I do not let my hair down hair. I do not let it all hang loose. That is the beauty of writing: unlike the spoken word, which often slips out before we are aware of it, causing us no end of regret, the written word can be careful and deliberate. I can craft and cull my words to make sure they cause as little offense as possible, and I usually do. The question I ask myself when I sit down to write an entry (or comment on another blog or message board) is not “do I want to write this?” it is “do I need to write this?” Most of the time, the answer is no. And if I don’t need to write something, and I determine that it would probably do more harm than good, I (usually) don’t write it. There are occasions when I feel something absolutely must be said, but these are rare.

I am sure there are some people who are recoiling right now as they read this. How could I stifle myself so? Well, this is where we come to the crux of my philosophy for Liminality: this site is not a place for me to vent, it is a place for me to practice organizing my thoughts into coherent treatments of certain issues. I will be honest (and this is where I may rub much of the blogosphere the wrong way): I have never really understood people who see their blog as a place to just vent all of their frustrations and anger. Back in the days before the internet, people so inclined exorcised their innermost demons in private journals and diaries. In my mind, at least, blogs are not the digital equivalent of these private records. The digital equivalent would be to write a private journal in a word processor and not show anyone. I have a difficult time understanding people who put everything, unfiltered, onto the internet for the entire world to see.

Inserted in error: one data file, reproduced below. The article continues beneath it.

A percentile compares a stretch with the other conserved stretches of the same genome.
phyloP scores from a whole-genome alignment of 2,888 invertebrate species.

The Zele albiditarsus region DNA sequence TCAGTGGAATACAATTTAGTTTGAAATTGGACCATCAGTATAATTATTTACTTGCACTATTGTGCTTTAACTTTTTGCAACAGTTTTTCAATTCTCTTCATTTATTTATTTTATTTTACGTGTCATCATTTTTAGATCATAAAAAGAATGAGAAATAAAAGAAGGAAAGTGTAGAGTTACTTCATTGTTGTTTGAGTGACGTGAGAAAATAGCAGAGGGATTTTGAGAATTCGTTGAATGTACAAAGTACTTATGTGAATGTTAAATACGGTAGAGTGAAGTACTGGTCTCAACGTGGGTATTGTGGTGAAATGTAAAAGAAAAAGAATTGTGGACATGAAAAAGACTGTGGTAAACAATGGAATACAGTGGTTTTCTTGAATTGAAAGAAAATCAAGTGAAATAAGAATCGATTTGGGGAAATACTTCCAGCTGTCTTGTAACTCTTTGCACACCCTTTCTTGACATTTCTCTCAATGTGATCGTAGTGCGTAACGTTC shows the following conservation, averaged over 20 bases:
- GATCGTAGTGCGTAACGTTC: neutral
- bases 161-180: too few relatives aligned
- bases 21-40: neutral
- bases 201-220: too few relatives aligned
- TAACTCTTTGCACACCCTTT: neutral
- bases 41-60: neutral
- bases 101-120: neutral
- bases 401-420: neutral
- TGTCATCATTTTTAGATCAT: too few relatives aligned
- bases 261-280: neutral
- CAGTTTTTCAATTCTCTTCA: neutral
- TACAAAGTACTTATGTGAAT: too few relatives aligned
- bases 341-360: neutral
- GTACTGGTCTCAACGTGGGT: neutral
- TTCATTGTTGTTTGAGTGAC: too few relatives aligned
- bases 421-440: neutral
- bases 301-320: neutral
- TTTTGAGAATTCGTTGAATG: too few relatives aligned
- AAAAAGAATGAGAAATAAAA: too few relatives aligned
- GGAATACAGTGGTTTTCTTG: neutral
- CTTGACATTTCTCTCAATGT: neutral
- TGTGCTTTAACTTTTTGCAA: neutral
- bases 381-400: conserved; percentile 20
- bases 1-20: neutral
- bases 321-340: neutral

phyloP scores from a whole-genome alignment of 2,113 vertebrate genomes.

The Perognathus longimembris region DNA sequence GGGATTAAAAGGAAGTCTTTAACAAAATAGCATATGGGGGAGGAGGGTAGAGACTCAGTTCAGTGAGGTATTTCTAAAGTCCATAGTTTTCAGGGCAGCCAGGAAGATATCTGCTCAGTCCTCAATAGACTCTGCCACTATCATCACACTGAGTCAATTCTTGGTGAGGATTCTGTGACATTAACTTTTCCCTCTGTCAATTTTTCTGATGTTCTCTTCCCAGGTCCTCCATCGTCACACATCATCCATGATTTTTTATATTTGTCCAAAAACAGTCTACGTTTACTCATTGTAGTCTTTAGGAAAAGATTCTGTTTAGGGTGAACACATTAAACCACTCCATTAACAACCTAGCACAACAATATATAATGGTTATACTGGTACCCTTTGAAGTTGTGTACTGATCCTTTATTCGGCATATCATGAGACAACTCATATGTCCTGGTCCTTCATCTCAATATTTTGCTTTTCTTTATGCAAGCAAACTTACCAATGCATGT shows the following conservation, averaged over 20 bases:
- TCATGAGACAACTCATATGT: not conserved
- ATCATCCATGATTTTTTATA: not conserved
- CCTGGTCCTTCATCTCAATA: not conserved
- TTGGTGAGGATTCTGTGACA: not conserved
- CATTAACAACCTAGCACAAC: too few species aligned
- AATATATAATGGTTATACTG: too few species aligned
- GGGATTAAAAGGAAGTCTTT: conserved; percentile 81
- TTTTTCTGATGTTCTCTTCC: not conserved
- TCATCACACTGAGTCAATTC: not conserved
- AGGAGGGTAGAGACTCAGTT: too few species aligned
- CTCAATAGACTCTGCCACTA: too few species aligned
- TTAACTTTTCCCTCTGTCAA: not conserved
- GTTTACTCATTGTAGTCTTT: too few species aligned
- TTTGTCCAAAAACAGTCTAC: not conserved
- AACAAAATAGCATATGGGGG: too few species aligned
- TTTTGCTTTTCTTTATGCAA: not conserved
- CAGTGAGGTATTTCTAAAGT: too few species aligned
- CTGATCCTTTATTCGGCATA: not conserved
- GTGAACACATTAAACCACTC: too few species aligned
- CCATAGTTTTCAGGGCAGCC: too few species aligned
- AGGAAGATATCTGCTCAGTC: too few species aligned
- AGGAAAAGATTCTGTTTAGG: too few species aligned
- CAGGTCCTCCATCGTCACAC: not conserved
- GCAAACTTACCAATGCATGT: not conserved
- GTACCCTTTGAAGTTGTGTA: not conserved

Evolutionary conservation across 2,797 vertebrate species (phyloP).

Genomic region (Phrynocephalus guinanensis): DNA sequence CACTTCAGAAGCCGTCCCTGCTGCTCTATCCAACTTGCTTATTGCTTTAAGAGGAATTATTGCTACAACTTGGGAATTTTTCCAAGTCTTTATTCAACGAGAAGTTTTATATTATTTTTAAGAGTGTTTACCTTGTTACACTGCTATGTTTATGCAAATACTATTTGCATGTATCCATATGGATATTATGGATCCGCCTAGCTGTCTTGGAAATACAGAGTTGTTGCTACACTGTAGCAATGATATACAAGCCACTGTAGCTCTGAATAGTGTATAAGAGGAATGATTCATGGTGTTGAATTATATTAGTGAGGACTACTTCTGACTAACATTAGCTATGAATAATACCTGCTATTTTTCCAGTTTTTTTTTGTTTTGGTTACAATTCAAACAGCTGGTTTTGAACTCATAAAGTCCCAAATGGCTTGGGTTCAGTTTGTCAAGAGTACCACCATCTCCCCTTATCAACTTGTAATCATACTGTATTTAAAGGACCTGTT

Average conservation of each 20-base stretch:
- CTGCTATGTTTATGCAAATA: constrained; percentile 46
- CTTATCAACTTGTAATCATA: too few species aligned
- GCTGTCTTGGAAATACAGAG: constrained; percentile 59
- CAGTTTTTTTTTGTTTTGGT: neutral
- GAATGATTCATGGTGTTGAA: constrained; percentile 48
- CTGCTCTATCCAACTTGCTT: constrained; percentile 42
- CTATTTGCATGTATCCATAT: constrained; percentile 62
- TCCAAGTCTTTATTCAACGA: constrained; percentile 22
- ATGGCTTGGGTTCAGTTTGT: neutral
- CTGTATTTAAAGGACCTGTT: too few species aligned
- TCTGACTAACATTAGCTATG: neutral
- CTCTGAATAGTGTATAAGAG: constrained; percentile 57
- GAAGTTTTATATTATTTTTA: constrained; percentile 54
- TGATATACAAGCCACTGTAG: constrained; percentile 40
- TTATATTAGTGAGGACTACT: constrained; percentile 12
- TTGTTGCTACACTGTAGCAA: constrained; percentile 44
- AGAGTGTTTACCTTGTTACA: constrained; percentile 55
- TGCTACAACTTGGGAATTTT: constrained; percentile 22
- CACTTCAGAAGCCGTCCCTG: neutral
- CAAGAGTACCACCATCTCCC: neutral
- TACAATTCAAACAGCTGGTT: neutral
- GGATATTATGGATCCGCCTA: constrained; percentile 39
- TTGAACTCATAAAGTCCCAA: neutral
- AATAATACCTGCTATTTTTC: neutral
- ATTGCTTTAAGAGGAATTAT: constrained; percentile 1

To give a concrete example, I was the municipal liaison for Korea during last year’s NaNoWriMo. In addition to staying on top of our regional forum, I also checked out the forums open only MLs. There were a number of threads where MLs talked about friction in their groups and asked for advice, and a number of times I read about how MLs had found information pertaining to the group (or even to themselves) on a member’s blog. Some of these MLs were hesitant to act on information they gained from these blogs, as they saw it as a sort of invasion of privacy.

I never said anything at the time, but I thought the idea was absurd. These people had posted this information for the whole word to see, and we were worrying about invading their privacy. I was just surprised to see that there were still people out there who equated blogs with private journals. One would have thought the number of highly publicized (at least in the blogosphere) blog-related firings would have tipped people off.